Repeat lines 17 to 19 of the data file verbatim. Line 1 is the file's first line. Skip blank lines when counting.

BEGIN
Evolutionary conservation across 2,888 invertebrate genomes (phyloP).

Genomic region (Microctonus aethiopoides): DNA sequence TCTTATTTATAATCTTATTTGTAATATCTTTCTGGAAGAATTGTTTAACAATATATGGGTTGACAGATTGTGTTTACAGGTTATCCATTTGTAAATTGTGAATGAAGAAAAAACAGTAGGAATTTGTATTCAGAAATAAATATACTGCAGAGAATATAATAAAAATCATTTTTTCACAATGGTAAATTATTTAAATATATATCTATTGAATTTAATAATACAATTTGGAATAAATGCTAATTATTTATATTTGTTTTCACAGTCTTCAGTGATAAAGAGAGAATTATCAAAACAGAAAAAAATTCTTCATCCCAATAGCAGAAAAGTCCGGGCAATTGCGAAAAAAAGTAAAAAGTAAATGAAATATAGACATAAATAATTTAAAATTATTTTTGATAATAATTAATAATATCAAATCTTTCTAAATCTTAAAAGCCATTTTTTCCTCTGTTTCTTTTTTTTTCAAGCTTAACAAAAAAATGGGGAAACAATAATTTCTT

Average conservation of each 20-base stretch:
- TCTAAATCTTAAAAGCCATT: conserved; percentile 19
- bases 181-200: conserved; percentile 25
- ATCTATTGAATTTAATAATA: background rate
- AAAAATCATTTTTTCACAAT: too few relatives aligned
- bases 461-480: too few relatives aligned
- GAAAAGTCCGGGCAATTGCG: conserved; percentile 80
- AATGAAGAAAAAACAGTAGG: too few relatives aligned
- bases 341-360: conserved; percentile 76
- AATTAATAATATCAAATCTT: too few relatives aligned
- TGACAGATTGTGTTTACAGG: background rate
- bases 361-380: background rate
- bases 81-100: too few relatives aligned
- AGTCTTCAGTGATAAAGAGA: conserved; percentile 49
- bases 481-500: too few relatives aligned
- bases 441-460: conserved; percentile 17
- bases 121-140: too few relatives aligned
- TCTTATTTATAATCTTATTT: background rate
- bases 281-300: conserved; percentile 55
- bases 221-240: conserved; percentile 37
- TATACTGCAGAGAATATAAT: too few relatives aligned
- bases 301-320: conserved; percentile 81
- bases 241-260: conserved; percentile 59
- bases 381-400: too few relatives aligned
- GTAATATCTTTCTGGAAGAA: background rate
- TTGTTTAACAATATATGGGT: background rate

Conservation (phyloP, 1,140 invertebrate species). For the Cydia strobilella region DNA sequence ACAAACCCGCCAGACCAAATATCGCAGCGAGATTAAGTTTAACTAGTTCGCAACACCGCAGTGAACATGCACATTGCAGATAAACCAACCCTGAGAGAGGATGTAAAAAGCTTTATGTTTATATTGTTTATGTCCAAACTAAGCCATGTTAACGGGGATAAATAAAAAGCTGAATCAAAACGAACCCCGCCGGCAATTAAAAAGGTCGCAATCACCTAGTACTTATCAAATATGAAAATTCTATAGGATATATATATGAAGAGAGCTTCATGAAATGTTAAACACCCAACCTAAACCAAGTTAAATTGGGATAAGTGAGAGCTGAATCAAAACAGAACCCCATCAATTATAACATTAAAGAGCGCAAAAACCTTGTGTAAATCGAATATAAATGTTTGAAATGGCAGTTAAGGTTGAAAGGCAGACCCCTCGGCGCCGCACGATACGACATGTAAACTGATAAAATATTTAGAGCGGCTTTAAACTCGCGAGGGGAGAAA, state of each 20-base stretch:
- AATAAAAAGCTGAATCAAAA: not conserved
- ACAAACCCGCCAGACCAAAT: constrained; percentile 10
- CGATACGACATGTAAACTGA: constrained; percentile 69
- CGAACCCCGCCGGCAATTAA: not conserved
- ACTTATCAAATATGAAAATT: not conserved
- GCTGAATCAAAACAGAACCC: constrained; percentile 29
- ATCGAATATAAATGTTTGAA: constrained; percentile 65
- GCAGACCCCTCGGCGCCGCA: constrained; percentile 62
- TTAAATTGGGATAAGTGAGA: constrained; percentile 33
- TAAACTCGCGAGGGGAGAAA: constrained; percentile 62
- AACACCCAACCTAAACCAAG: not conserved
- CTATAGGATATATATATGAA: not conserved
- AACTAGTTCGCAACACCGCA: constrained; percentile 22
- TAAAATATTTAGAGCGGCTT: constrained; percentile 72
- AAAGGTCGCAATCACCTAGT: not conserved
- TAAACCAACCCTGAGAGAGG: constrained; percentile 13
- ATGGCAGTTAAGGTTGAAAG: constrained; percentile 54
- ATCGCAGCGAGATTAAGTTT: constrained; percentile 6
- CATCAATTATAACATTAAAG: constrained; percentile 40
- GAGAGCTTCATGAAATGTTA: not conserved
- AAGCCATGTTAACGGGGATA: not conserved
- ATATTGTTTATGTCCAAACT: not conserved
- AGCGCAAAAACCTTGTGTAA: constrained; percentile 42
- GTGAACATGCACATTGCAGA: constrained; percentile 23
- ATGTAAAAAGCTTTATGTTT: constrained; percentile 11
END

- bases 481-500: too few relatives aligned
- bases 441-460: conserved; percentile 17
- bases 121-140: too few relatives aligned